The next issue is whether Nigeria, as a foreign sovereign, is the proper subject of a Rule 30(b)(6) deposition. The Court believes it is. Nigeria's status as a sovereign should not effect a per se bar to Continental's use of a Rule 30(b)(6) deposition, or, for that matter, to Continental's appropriate use of any other discovery tool available to it under the Federal Rules of Civil Procedure. As the D.C. Circuit instructed in FG Hemisphere, "Congress kept in place a court's normal discovery apparatus in FSIA proceedings." 637 F.3d at 378. Indeed, federal courts, including a judge of this Court, have authorized the use of a Rule 30(b)(6) deposition addressed to foreign sovereigns. See McKesson Corp. v. Islamic Republic of Iran , 185 F.R.D. 70, 79 (D.D.C. 1999); Rubin v. Islamic Republic of Iran , 2007 WL 2219105, *5-6 (N.D. Ill. 2011). In McKesson, Judge Flannery expressly considered "whether a Rule 30(b)(6) notice may be addressed to Iran in light of its status as a foreign sovereign." 185 F.R.D. at 79. The Court concluded that a foreign sovereign may properly be subject to such a notice, and granted the plaintiff's motion to compel Iran to produce witnesses to testify pursuant to the Rule. Id. In so doing, the Court rejected the same argument advanced by Nigeria here - that because foreign sovereigns are not among the entities specifically listed in Rule 30(b)(6), they are not a proper subject of a deposition under the Rule. Id.; see Reply Memorandum in Support of Motion to Strike Notice [Dkt. 75] at 6-10. Judge Flannery reasoned that while Rule 30(b)(6) does not explicitly list "foreign sovereigns" as being proper recipients of a deposition notice under the Rule, it does list "governmental agenc[ies], " and that courts had interpreted that phrase to include governmental entities within the United States. Id. Judge Flannery concluded it was appropriate to extend the rule's application to foreign sovereigns because federal courts had applied Rule 30(b)(6) notices to foreign corporations without geographic limitation. Id. at 79-80; see also Rubin , 2007 WL 2219105, at *5-6.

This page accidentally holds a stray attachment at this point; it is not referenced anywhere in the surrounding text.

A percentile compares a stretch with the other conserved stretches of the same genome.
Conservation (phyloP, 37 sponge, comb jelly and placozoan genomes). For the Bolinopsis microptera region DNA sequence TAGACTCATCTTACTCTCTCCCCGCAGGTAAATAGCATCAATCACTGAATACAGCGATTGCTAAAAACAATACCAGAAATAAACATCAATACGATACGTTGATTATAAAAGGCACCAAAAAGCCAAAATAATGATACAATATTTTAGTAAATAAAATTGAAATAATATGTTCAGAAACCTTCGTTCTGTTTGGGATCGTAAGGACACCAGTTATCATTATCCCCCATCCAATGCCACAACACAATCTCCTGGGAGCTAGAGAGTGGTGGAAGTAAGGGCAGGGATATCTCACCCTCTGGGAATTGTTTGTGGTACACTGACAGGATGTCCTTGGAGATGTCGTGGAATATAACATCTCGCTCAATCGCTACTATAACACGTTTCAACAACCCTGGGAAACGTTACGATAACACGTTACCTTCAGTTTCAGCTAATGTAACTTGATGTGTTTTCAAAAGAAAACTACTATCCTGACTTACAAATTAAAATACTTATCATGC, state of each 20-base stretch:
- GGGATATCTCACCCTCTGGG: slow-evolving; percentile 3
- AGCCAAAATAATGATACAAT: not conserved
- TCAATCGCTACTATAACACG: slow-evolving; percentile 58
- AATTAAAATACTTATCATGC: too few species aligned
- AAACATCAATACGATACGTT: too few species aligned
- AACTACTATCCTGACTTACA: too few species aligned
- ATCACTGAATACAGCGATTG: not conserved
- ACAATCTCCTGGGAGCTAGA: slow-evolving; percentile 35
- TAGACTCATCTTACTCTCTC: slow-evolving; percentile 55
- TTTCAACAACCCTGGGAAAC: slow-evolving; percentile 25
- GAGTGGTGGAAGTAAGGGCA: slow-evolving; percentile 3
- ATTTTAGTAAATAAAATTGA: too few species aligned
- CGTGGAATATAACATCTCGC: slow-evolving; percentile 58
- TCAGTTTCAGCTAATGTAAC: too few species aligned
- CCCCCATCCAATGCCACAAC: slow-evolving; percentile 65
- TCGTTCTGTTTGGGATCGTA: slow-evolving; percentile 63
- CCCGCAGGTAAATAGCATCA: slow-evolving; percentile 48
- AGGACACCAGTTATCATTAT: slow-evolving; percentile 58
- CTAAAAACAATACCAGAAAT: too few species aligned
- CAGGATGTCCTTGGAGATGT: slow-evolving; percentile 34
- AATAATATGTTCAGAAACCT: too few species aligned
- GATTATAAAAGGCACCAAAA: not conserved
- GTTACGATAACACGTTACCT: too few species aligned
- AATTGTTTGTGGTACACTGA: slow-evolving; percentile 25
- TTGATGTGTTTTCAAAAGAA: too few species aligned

Nigeria has cited no authority reaching a contrary result. Because this Court is convinced that the reasoning in McKesson is sound, it declines to adopt a different position in this case. The inclusion of the phrase "or other entity" at the end of the list of proper recipients of a Rule 30(b)(6) notice, plainly demonstrates that the specified entities included in the list were meant to be non-exclusive. See Fed.R.Civ.P. 30(b)(6). Further, in the view of this Court, a "foreign government" is an "entity" that fits comfortably within that list as the list of specified entities includes both "public... corporation[s]" and "governmental agenc[ies]." Id.[4]